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Burrow ventilation and associated porewater irrigation by the polychaete Marenzelleria viridis
Quintana, C.O.; Hansen, T.; Delefosse, M.; Banta, G.T.; Kristensen, E. (2011). Burrow ventilation and associated porewater irrigation by the polychaete Marenzelleria viridis. J. Exp. Mar. Biol. Ecol. 397: 179-187
In: Journal of Experimental Marine Biology and Ecology. Elsevier: New York. ISSN 0022-0981; e-ISSN 1879-1697, more
Peer reviewed article  

Available in  Authors 

    Baltic Sea
    Ions > Anions > Bromide
    Motion > Fluid motion > Fluid flow > Percolation
    Marenzelleria viridis (Verrill, 1873) [WoRMS]

Authors  Top 
  • Quintana, C.O.
  • Hansen, T.
  • Delefosse, M.
  • Banta, G.T.
  • Kristensen, E.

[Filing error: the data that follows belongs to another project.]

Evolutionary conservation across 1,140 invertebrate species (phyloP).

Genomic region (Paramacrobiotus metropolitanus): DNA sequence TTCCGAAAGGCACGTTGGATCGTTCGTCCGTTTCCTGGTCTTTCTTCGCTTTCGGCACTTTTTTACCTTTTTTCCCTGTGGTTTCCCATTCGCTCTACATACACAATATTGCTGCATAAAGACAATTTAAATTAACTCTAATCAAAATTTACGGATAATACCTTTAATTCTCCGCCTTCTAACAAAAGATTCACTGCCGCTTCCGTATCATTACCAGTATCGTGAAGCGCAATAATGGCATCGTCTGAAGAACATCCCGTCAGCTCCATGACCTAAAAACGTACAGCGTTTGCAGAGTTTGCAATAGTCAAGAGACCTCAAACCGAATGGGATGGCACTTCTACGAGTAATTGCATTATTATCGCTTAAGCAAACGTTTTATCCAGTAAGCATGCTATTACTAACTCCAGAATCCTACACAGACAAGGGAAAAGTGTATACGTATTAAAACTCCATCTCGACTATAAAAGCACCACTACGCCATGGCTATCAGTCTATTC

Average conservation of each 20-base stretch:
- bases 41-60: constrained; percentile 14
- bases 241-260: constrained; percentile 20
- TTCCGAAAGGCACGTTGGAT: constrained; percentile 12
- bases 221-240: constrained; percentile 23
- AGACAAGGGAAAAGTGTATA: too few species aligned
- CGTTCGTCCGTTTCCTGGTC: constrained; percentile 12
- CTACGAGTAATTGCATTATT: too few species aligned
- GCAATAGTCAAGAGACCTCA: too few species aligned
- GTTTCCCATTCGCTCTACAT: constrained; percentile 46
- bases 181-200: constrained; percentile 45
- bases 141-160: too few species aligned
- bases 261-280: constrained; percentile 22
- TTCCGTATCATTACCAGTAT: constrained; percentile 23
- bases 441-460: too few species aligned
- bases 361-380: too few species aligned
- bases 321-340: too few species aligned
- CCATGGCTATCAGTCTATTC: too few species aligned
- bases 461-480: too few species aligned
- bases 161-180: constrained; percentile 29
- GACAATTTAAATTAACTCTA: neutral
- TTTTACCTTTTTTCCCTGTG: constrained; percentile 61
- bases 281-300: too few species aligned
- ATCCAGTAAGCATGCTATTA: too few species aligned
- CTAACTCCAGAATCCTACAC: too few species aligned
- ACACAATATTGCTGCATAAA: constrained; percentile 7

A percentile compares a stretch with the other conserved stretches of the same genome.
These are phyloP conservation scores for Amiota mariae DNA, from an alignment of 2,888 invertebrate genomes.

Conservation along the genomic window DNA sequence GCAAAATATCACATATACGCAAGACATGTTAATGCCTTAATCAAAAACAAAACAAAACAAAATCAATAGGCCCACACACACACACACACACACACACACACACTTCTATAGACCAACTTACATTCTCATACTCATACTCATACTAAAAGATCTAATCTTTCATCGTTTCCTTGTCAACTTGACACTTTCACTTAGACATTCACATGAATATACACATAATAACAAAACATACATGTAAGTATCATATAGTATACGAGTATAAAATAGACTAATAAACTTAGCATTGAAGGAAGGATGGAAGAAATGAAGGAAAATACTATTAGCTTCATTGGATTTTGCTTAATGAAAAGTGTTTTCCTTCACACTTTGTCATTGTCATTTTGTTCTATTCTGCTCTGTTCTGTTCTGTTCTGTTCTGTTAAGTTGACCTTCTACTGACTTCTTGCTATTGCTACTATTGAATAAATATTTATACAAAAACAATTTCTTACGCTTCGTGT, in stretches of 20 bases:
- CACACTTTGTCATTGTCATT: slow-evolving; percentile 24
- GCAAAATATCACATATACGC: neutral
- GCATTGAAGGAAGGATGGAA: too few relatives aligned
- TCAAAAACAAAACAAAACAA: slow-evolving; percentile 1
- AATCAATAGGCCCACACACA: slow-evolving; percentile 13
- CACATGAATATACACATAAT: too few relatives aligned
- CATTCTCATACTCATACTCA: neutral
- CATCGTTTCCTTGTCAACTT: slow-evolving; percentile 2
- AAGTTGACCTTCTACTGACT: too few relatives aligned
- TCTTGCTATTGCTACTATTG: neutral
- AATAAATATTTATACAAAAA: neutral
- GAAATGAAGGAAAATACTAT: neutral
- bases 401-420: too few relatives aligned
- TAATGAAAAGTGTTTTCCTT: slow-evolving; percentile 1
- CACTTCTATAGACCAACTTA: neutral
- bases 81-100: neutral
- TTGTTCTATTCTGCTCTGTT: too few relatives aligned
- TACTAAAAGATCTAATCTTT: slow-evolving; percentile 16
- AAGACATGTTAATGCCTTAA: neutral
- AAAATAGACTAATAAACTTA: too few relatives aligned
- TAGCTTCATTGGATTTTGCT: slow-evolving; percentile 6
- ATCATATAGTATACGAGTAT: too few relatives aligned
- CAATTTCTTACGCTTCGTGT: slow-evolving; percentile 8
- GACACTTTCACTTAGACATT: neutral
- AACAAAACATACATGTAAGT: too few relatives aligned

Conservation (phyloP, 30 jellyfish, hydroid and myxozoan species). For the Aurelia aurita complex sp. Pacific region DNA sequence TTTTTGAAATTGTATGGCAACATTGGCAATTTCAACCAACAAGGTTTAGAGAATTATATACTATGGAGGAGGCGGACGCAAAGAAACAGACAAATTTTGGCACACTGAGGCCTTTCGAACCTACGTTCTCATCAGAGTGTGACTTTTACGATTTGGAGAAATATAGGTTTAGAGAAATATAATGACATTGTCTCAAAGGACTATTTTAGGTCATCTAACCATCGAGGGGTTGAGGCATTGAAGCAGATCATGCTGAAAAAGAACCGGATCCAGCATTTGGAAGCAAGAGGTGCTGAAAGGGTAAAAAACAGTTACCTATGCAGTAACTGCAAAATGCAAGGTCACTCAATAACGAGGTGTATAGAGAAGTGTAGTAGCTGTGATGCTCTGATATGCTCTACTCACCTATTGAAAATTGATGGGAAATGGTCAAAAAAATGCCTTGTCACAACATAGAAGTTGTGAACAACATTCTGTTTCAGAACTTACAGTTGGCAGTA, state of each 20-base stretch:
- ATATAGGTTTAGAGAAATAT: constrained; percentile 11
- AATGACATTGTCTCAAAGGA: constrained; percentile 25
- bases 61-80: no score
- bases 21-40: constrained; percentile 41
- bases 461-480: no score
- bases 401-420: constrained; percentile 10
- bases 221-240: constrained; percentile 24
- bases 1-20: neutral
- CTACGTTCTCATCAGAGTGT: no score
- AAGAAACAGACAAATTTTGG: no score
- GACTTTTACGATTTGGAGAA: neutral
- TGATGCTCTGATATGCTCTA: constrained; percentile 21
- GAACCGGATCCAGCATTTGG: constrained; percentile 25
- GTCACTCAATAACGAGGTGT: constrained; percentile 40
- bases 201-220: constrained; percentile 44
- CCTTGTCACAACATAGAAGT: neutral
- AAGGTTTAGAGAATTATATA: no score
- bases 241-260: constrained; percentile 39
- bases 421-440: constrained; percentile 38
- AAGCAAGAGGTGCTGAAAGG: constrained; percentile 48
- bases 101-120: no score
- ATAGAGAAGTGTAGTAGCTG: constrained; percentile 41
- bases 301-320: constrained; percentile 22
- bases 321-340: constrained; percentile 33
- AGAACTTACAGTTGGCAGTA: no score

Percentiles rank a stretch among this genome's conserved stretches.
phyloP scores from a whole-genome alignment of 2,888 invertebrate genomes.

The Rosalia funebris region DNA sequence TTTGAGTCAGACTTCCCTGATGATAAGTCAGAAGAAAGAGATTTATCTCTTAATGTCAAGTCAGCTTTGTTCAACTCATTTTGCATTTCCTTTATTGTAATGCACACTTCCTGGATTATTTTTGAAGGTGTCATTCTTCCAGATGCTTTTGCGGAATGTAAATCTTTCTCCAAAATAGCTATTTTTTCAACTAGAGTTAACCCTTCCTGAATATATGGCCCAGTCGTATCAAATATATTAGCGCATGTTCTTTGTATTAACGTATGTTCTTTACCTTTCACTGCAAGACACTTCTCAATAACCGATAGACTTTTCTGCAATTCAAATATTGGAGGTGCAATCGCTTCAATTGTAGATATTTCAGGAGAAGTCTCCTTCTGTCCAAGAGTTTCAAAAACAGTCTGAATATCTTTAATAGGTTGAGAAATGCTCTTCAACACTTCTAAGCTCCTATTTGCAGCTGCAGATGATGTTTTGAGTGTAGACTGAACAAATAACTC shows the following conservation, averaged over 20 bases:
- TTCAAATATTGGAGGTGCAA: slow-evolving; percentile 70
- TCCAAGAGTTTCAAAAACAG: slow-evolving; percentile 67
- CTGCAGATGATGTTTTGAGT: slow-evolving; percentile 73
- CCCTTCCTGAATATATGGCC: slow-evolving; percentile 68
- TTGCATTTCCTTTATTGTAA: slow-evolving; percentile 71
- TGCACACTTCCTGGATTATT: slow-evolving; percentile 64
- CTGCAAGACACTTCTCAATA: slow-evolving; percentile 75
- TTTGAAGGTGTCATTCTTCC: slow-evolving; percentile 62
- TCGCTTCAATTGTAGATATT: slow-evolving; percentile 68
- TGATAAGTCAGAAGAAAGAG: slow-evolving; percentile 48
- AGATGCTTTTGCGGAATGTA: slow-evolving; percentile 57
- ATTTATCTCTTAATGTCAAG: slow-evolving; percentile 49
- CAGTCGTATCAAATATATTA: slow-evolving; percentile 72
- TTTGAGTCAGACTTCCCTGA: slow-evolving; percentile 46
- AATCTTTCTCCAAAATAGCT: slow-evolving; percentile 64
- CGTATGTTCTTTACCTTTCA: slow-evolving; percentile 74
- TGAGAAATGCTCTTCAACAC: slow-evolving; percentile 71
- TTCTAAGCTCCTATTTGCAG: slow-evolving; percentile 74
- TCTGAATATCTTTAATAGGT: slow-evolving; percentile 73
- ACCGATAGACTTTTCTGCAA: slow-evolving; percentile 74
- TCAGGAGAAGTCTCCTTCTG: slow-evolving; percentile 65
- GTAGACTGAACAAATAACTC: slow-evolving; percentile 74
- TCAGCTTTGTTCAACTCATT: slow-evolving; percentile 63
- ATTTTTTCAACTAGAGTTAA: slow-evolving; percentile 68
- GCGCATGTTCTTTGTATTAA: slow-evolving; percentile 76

Burrow ventilation of benthic infauna generates water currents that irrigate the interstices of the sediments surrounding the burrow walls. Such activities have associated effects on biogeochemical processes affecting ultimately important ecosystem processes. In this study, the ventilation and irrigation behavior of Marenzelleria viridis, an invasive polychaete species in Europe, was analyzed using different approaches. M. viridis showed to perform two types of ventilation: (1) muscular pumping of water out of the burrow and (2)cilia pumping of water into the burrow. Flowmeter measurements presented muscular pumping in time averaged rates of 0.15 ml min−1. Oxygen needle electrodes positioned above the burrow openings revealedthat muscular undulation of the worm body pumps anoxic water out of the burrow. On the other hand, microscope observations of the animal showed that ventilation of oxygen-rich water in the burrow occurs by ciliary action. The volume of water irrigated by M. viridis appears to vary linearly within the first 24 h incubation, with rates ranging from 0.003 to 0.01 ml min−1. From those rates we could estimate that the timeaveraged rate of cilia ventilation should be about 0.16 ml min−1. Since the cilia pumping into the burrow occurs in periods of 24±12 min and at 50–70% of the measured time, considerable amounts of water from deeper sediments may percolate upwards to the sediment surface. This water is rich in reduced compounds and nutrients and may have important associated ecological implications in the ecosystem (e.g. affectingredox conditions, organic matter degradation, benthic recruitment and primary production).

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